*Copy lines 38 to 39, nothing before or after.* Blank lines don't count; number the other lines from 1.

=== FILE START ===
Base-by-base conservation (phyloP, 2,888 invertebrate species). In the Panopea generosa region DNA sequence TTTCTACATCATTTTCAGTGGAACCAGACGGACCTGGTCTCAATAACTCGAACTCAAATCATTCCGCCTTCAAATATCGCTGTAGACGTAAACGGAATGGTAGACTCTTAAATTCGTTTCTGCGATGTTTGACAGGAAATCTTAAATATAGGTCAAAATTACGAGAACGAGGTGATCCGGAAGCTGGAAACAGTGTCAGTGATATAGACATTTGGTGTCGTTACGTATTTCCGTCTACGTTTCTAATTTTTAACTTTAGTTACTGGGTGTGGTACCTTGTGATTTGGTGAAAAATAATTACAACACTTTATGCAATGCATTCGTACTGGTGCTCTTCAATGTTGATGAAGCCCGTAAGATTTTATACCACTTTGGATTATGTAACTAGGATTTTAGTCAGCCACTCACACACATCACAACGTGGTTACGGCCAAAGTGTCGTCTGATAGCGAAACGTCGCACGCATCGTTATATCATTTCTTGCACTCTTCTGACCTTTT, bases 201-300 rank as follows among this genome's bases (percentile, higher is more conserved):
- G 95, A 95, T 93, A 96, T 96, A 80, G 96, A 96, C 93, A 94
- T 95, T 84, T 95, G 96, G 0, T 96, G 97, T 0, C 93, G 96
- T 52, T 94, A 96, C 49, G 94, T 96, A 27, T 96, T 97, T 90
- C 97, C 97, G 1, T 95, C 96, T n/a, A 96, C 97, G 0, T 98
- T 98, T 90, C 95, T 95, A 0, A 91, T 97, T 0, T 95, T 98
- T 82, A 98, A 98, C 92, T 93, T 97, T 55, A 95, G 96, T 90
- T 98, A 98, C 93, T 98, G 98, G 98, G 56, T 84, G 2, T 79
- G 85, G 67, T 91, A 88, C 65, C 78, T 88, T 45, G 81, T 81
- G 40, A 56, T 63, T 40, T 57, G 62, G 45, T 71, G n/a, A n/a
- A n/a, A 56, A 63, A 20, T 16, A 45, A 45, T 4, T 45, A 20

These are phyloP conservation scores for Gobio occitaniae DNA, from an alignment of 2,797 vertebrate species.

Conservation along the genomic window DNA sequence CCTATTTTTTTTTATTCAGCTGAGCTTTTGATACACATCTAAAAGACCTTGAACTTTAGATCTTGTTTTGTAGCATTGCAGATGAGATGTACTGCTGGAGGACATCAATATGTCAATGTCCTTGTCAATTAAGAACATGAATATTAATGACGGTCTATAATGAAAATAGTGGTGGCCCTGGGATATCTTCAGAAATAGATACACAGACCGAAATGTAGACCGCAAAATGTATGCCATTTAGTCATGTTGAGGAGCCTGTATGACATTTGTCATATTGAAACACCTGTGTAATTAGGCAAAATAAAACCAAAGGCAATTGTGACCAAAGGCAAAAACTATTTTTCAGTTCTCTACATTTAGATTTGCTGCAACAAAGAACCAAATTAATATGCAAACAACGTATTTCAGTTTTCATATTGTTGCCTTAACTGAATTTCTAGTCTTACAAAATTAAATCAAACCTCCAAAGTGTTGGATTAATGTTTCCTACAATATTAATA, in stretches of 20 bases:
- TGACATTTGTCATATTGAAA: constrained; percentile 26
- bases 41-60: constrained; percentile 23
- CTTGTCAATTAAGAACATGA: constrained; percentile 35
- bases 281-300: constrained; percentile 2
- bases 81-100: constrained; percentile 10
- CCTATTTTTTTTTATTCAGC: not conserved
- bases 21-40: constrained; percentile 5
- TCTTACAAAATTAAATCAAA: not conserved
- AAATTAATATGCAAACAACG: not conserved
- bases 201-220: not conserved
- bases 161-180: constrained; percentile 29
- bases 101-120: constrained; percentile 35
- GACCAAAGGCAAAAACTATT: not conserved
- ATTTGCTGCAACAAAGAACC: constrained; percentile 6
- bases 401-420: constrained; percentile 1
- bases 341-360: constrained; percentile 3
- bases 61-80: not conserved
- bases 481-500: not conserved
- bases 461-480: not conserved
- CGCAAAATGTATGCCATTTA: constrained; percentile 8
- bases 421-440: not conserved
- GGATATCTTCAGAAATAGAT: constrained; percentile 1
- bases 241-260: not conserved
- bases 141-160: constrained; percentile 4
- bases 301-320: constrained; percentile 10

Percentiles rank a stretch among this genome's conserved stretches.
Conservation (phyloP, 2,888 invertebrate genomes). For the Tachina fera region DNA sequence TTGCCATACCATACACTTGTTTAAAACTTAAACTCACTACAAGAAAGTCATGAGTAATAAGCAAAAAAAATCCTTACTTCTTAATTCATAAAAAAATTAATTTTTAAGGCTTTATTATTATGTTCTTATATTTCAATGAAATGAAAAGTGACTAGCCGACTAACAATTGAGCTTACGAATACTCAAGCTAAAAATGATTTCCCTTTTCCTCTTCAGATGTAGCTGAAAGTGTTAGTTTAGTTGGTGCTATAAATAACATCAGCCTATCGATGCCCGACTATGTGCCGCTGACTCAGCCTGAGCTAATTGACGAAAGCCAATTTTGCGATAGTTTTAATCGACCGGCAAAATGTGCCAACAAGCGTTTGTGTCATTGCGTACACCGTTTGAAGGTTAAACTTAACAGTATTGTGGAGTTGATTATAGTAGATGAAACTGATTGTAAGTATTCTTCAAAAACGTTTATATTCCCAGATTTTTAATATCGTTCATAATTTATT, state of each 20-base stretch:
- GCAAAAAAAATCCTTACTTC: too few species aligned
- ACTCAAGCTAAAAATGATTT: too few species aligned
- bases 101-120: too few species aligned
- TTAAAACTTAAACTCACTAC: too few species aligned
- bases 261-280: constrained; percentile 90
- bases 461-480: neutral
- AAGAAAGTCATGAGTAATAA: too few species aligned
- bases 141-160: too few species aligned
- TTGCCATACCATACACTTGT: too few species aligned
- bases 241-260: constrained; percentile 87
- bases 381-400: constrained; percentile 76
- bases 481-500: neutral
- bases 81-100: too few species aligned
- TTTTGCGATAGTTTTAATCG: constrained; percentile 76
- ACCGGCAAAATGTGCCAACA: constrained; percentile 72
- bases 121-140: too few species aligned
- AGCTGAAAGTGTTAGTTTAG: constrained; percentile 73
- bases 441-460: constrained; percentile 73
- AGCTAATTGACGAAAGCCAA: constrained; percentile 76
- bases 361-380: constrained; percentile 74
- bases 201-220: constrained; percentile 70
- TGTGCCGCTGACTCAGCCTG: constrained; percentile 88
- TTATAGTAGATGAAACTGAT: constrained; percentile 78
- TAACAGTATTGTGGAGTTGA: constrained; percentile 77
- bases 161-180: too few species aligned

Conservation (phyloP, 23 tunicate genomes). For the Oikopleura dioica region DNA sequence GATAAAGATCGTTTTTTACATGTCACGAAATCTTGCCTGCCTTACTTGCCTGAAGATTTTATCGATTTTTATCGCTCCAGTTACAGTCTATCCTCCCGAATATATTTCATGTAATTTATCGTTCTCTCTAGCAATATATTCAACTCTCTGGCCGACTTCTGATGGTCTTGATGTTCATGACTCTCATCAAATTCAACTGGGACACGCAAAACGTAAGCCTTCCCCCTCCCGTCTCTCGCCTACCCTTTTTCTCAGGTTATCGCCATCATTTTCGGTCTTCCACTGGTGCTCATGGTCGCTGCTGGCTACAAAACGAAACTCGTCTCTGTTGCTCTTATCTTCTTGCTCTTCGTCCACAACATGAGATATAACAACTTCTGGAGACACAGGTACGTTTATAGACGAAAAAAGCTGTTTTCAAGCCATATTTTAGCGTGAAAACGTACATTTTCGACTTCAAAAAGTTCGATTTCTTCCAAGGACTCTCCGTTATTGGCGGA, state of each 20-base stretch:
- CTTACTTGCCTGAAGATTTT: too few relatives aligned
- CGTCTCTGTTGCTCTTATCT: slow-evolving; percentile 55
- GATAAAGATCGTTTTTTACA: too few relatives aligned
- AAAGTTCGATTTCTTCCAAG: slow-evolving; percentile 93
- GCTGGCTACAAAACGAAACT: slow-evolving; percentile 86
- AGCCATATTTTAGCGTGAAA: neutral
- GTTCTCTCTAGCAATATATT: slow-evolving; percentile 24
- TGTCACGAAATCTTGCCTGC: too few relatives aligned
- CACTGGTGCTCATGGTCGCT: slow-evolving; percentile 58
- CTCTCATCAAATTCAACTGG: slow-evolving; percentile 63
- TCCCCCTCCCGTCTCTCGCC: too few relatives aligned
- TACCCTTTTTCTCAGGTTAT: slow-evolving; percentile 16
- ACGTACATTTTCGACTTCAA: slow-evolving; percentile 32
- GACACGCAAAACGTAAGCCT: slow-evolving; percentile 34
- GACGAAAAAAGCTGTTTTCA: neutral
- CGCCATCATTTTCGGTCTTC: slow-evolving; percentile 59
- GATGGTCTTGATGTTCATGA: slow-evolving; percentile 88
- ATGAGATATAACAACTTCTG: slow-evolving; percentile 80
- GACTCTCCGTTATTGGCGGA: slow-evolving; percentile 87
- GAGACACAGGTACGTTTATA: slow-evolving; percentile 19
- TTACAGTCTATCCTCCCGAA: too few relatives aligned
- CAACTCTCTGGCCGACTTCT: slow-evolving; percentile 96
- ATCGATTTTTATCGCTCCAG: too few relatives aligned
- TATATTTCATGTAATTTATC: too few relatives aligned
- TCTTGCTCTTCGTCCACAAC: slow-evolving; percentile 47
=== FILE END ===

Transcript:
- bases 301-320: constrained; percentile 10

Percentiles rank a stretch among this genome's conserved stretches.